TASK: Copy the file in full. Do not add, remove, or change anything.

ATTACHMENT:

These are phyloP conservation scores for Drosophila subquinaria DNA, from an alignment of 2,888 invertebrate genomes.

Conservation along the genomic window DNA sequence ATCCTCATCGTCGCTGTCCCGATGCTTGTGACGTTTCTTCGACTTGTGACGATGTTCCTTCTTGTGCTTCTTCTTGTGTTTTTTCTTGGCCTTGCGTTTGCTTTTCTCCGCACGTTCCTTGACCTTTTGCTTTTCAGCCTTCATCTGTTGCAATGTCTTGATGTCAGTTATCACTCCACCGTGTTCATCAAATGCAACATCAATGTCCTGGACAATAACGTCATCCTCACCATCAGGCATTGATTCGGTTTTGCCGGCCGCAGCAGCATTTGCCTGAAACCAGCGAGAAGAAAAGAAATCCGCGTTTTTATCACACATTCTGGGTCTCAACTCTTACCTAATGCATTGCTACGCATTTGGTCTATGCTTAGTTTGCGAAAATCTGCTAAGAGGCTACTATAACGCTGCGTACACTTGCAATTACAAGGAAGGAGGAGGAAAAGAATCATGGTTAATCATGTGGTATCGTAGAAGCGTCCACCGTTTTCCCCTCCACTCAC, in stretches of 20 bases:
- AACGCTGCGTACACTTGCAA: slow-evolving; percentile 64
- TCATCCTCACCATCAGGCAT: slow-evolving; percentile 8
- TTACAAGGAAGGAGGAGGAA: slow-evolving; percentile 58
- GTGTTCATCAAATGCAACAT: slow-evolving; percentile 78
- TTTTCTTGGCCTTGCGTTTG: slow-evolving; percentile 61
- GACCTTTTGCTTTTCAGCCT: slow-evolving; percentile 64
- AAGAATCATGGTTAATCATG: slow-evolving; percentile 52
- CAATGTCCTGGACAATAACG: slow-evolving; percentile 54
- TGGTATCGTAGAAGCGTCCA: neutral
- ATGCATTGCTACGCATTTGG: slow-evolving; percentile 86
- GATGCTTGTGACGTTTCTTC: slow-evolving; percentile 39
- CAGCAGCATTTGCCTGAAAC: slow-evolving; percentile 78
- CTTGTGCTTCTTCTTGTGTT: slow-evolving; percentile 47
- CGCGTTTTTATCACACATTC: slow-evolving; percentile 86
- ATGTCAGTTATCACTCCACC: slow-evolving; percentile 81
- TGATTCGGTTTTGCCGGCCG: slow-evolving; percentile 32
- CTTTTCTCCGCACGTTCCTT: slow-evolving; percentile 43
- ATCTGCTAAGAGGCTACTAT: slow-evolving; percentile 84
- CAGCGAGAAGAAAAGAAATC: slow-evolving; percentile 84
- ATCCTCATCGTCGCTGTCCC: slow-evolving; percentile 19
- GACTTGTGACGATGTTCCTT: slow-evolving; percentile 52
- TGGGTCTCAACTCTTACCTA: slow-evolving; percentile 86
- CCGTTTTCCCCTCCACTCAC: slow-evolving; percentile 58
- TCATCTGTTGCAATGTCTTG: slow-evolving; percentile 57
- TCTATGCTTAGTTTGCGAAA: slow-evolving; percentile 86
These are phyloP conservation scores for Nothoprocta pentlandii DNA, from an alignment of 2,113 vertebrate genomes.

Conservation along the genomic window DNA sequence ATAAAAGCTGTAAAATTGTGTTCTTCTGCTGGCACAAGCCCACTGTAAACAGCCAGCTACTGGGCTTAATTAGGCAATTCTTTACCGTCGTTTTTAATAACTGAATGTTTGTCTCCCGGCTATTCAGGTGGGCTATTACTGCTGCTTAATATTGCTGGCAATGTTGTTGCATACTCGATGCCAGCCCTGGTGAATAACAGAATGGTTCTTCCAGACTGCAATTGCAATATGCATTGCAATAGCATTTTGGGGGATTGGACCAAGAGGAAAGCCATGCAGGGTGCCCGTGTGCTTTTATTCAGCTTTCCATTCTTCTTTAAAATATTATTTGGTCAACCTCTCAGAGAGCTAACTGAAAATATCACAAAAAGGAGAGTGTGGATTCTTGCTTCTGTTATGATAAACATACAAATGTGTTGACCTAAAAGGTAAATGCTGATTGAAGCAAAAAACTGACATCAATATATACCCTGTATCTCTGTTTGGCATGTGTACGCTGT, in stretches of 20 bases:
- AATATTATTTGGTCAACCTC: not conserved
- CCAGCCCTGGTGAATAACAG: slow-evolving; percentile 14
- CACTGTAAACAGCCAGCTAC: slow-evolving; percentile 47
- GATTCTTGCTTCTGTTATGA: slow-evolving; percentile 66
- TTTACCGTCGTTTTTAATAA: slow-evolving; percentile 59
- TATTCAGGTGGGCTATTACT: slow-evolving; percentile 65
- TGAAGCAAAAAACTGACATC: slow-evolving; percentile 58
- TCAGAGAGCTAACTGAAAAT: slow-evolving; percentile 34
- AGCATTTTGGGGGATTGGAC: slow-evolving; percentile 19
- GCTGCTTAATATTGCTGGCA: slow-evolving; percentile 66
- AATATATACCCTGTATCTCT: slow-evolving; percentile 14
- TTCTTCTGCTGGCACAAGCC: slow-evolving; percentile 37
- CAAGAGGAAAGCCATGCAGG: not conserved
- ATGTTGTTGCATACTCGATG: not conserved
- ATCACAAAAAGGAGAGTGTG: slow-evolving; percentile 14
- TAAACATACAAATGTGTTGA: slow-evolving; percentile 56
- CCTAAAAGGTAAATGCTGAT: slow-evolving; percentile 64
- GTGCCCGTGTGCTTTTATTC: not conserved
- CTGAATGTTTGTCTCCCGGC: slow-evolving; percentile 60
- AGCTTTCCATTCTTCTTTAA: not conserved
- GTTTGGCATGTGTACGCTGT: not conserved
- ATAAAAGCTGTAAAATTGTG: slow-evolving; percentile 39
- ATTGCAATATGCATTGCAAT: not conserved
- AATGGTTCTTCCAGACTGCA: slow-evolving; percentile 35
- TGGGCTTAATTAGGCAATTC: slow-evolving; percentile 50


These are phyloP conservation scores for Drosophila subquinaria DNA, from an alignment of 2,888 invertebrate genomes.

Conservation along the genomic window DNA sequence ATCCTCATCGTCGCTGTCCCGATGCTTGTGACGTTTCTTCGACTTGTGACGATGTTCCTTCTTGTGCTTCTTCTTGTGTTTTTTCTTGGCCTTGCGTTTGCTTTTCTCCGCACGTTCCTTGACCTTTTGCTTTTCAGCCTTCATCTGTTGCAATGTCTTGATGTCAGTTATCACTCCACCGTGTTCATCAAATGCAACATCAATGTCCTGGACAATAACGTCATCCTCACCATCAGGCATTGATTCGGTTTTGCCGGCCGCAGCAGCATTTGCCTGAAACCAGCGAGAAGAAAAGAAATCCGCGTTTTTATCACACATTCTGGGTCTCAACTCTTACCTAATGCATTGCTACGCATTTGGTCTATGCTTAGTTTGCGAAAATCTGCTAAGAGGCTACTATAACGCTGCGTACACTTGCAATTACAAGGAAGGAGGAGGAAAAGAATCATGGTTAATCATGTGGTATCGTAGAAGCGTCCACCGTTTTCCCCTCCACTCAC, in stretches of 20 bases:
- AACGCTGCGTACACTTGCAA: slow-evolving; percentile 64
- TCATCCTCACCATCAGGCAT: slow-evolving; percentile 8
- TTACAAGGAAGGAGGAGGAA: slow-evolving; percentile 58
- GTGTTCATCAAATGCAACAT: slow-evolving; percentile 78
- TTTTCTTGGCCTTGCGTTTG: slow-evolving; percentile 61
- GACCTTTTGCTTTTCAGCCT: slow-evolving; percentile 64
- AAGAATCATGGTTAATCATG: slow-evolving; percentile 52
- CAATGTCCTGGACAATAACG: slow-evolving; percentile 54
- TGGTATCGTAGAAGCGTCCA: neutral
- ATGCATTGCTACGCATTTGG: slow-evolving; percentile 86
- GATGCTTGTGACGTTTCTTC: slow-evolving; percentile 39
- CAGCAGCATTTGCCTGAAAC: slow-evolving; percentile 78
- CTTGTGCTTCTTCTTGTGTT: slow-evolving; percentile 47
- CGCGTTTTTATCACACATTC: slow-evolving; percentile 86
- ATGTCAGTTATCACTCCACC: slow-evolving; percentile 81
- TGATTCGGTTTTGCCGGCCG: slow-evolving; percentile 32
- CTTTTCTCCGCACGTTCCTT: slow-evolving; percentile 43
- ATCTGCTAAGAGGCTACTAT: slow-evolving; percentile 84
- CAGCGAGAAGAAAAGAAATC: slow-evolving; percentile 84
- ATCCTCATCGTCGCTGTCCC: slow-evolving; percentile 19
- GACTTGTGACGATGTTCCTT: slow-evolving; percentile 52
- TGGGTCTCAACTCTTACCTA: slow-evolving; percentile 86
- CCGTTTTCCCCTCCACTCAC: slow-evolving; percentile 58
- TCATCTGTTGCAATGTCTTG: slow-evolving; percentile 57
- TCTATGCTTAGTTTGCGAAA: slow-evolving; percentile 86
These are phyloP conservation scores for Nothoprocta pentlandii DNA, from an alignment of 2,113 vertebrate genomes.

Conservation along the genomic window DNA sequence ATAAAAGCTGTAAAATTGTGTTCTTCTGCTGGCACAAGCCCACTGTAAACAGCCAGCTACTGGGCTTAATTAGGCAATTCTTTACCGTCGTTTTTAATAACTGAATGTTTGTCTCCCGGCTATTCAGGTGGGCTATTACTGCTGCTTAATATTGCTGGCAATGTTGTTGCATACTCGATGCCAGCCCTGGTGAATAACAGAATGGTTCTTCCAGACTGCAATTGCAATATGCATTGCAATAGCATTTTGGGGGATTGGACCAAGAGGAAAGCCATGCAGGGTGCCCGTGTGCTTTTATTCAGCTTTCCATTCTTCTTTAAAATATTATTTGGTCAACCTCTCAGAGAGCTAACTGAAAATATCACAAAAAGGAGAGTGTGGATTCTTGCTTCTGTTATGATAAACATACAAATGTGTTGACCTAAAAGGTAAATGCTGATTGAAGCAAAAAACTGACATCAATATATACCCTGTATCTCTGTTTGGCATGTGTACGCTGT, in stretches of 20 bases:
- AATATTATTTGGTCAACCTC: not conserved
- CCAGCCCTGGTGAATAACAG: slow-evolving; percentile 14
- CACTGTAAACAGCCAGCTAC: slow-evolving; percentile 47
- GATTCTTGCTTCTGTTATGA: slow-evolving; percentile 66
- TTTACCGTCGTTTTTAATAA: slow-evolving; percentile 59
- TATTCAGGTGGGCTATTACT: slow-evolving; percentile 65
- TGAAGCAAAAAACTGACATC: slow-evolving; percentile 58
- TCAGAGAGCTAACTGAAAAT: slow-evolving; percentile 34
- AGCATTTTGGGGGATTGGAC: slow-evolving; percentile 19
- GCTGCTTAATATTGCTGGCA: slow-evolving; percentile 66
- AATATATACCCTGTATCTCT: slow-evolving; percentile 14
- TTCTTCTGCTGGCACAAGCC: slow-evolving; percentile 37
- CAAGAGGAAAGCCATGCAGG: not conserved
- ATGTTGTTGCATACTCGATG: not conserved
- ATCACAAAAAGGAGAGTGTG: slow-evolving; percentile 14
- TAAACATACAAATGTGTTGA: slow-evolving; percentile 56
- CCTAAAAGGTAAATGCTGAT: slow-evolving; percentile 64
- GTGCCCGTGTGCTTTTATTC: not conserved
- CTGAATGTTTGTCTCCCGGC: slow-evolving; percentile 60
- AGCTTTCCATTCTTCTTTAA: not conserved
- GTTTGGCATGTGTACGCTGT: not conserved
- ATAAAAGCTGTAAAATTGTG: slow-evolving; percentile 39
- ATTGCAATATGCATTGCAAT: not conserved
- AATGGTTCTTCCAGACTGCA: slow-evolving; percentile 35
- TGGGCTTAATTAGGCAATTC: slow-evolving; percentile 50